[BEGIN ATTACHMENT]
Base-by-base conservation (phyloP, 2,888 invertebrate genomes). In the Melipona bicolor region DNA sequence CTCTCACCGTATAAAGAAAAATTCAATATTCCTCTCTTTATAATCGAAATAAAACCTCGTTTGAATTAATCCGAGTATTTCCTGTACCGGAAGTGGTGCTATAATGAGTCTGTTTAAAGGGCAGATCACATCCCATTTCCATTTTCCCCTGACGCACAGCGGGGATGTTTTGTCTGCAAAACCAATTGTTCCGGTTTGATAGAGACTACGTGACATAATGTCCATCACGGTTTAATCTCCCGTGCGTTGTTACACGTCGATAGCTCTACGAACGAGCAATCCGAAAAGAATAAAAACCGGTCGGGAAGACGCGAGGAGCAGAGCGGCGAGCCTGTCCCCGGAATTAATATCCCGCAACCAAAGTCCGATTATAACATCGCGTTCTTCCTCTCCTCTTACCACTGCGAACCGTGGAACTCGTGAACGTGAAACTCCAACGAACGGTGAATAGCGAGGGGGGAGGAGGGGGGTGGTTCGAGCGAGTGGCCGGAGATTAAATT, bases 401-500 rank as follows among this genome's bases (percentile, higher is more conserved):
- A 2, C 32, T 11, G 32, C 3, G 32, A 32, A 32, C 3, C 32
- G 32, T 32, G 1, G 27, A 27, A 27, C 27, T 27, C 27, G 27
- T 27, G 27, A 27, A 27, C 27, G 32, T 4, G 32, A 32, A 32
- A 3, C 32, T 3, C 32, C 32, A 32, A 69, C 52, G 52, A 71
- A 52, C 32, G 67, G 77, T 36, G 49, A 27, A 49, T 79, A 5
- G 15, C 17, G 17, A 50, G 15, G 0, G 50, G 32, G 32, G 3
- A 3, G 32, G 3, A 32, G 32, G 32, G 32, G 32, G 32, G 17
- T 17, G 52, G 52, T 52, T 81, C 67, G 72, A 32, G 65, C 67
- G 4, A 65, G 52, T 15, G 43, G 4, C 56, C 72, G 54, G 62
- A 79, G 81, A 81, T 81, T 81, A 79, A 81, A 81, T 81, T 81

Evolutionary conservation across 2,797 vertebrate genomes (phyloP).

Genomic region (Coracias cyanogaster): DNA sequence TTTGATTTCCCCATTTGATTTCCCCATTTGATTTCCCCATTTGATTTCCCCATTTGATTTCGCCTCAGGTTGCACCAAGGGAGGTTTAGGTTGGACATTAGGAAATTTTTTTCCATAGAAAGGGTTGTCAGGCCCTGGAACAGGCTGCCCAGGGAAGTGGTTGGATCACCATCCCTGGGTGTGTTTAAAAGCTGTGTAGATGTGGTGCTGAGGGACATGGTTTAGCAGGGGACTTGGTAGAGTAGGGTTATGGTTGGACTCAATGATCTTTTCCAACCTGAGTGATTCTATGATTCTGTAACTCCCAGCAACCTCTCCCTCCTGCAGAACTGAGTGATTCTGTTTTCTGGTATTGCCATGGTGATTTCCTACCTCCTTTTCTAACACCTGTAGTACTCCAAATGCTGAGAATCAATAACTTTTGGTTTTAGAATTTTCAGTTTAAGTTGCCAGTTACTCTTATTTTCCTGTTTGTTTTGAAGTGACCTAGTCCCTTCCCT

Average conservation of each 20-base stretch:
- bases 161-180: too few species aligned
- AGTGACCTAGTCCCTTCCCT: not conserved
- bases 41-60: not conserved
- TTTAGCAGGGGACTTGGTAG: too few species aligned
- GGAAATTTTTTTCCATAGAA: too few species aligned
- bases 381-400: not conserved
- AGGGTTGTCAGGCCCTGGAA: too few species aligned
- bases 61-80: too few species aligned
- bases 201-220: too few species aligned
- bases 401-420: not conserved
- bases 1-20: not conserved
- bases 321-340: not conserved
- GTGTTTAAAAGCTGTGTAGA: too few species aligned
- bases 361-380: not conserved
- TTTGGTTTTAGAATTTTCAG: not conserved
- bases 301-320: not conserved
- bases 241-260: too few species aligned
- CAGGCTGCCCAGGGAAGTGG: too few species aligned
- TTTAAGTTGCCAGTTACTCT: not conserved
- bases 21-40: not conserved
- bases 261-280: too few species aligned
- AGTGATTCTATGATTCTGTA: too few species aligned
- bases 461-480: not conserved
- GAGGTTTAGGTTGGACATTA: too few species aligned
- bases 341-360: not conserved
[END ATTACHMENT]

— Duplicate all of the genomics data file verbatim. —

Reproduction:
Base-by-base conservation (phyloP, 2,888 invertebrate genomes). In the Melipona bicolor region DNA sequence CTCTCACCGTATAAAGAAAAATTCAATATTCCTCTCTTTATAATCGAAATAAAACCTCGTTTGAATTAATCCGAGTATTTCCTGTACCGGAAGTGGTGCTATAATGAGTCTGTTTAAAGGGCAGATCACATCCCATTTCCATTTTCCCCTGACGCACAGCGGGGATGTTTTGTCTGCAAAACCAATTGTTCCGGTTTGATAGAGACTACGTGACATAATGTCCATCACGGTTTAATCTCCCGTGCGTTGTTACACGTCGATAGCTCTACGAACGAGCAATCCGAAAAGAATAAAAACCGGTCGGGAAGACGCGAGGAGCAGAGCGGCGAGCCTGTCCCCGGAATTAATATCCCGCAACCAAAGTCCGATTATAACATCGCGTTCTTCCTCTCCTCTTACCACTGCGAACCGTGGAACTCGTGAACGTGAAACTCCAACGAACGGTGAATAGCGAGGGGGGAGGAGGGGGGTGGTTCGAGCGAGTGGCCGGAGATTAAATT, bases 401-500 rank as follows among this genome's bases (percentile, higher is more conserved):
- A 2, C 32, T 11, G 32, C 3, G 32, A 32, A 32, C 3, C 32
- G 32, T 32, G 1, G 27, A 27, A 27, C 27, T 27, C 27, G 27
- T 27, G 27, A 27, A 27, C 27, G 32, T 4, G 32, A 32, A 32
- A 3, C 32, T 3, C 32, C 32, A 32, A 69, C 52, G 52, A 71
- A 52, C 32, G 67, G 77, T 36, G 49, A 27, A 49, T 79, A 5
- G 15, C 17, G 17, A 50, G 15, G 0, G 50, G 32, G 32, G 3
- A 3, G 32, G 3, A 32, G 32, G 32, G 32, G 32, G 32, G 17
- T 17, G 52, G 52, T 52, T 81, C 67, G 72, A 32, G 65, C 67
- G 4, A 65, G 52, T 15, G 43, G 4, C 56, C 72, G 54, G 62
- A 79, G 81, A 81, T 81, T 81, A 79, A 81, A 81, T 81, T 81

Evolutionary conservation across 2,797 vertebrate genomes (phyloP).

Genomic region (Coracias cyanogaster): DNA sequence TTTGATTTCCCCATTTGATTTCCCCATTTGATTTCCCCATTTGATTTCCCCATTTGATTTCGCCTCAGGTTGCACCAAGGGAGGTTTAGGTTGGACATTAGGAAATTTTTTTCCATAGAAAGGGTTGTCAGGCCCTGGAACAGGCTGCCCAGGGAAGTGGTTGGATCACCATCCCTGGGTGTGTTTAAAAGCTGTGTAGATGTGGTGCTGAGGGACATGGTTTAGCAGGGGACTTGGTAGAGTAGGGTTATGGTTGGACTCAATGATCTTTTCCAACCTGAGTGATTCTATGATTCTGTAACTCCCAGCAACCTCTCCCTCCTGCAGAACTGAGTGATTCTGTTTTCTGGTATTGCCATGGTGATTTCCTACCTCCTTTTCTAACACCTGTAGTACTCCAAATGCTGAGAATCAATAACTTTTGGTTTTAGAATTTTCAGTTTAAGTTGCCAGTTACTCTTATTTTCCTGTTTGTTTTGAAGTGACCTAGTCCCTTCCCT

Average conservation of each 20-base stretch:
- bases 161-180: too few species aligned
- AGTGACCTAGTCCCTTCCCT: not conserved
- bases 41-60: not conserved
- TTTAGCAGGGGACTTGGTAG: too few species aligned
- GGAAATTTTTTTCCATAGAA: too few species aligned
- bases 381-400: not conserved
- AGGGTTGTCAGGCCCTGGAA: too few species aligned
- bases 61-80: too few species aligned
- bases 201-220: too few species aligned
- bases 401-420: not conserved
- bases 1-20: not conserved
- bases 321-340: not conserved
- GTGTTTAAAAGCTGTGTAGA: too few species aligned
- bases 361-380: not conserved
- TTTGGTTTTAGAATTTTCAG: not conserved
- bases 301-320: not conserved
- bases 241-260: too few species aligned
- CAGGCTGCCCAGGGAAGTGG: too few species aligned
- TTTAAGTTGCCAGTTACTCT: not conserved
- bases 21-40: not conserved
- bases 261-280: too few species aligned
- AGTGATTCTATGATTCTGTA: too few species aligned
- bases 461-480: not conserved
- GAGGTTTAGGTTGGACATTA: too few species aligned
- bases 341-360: not conserved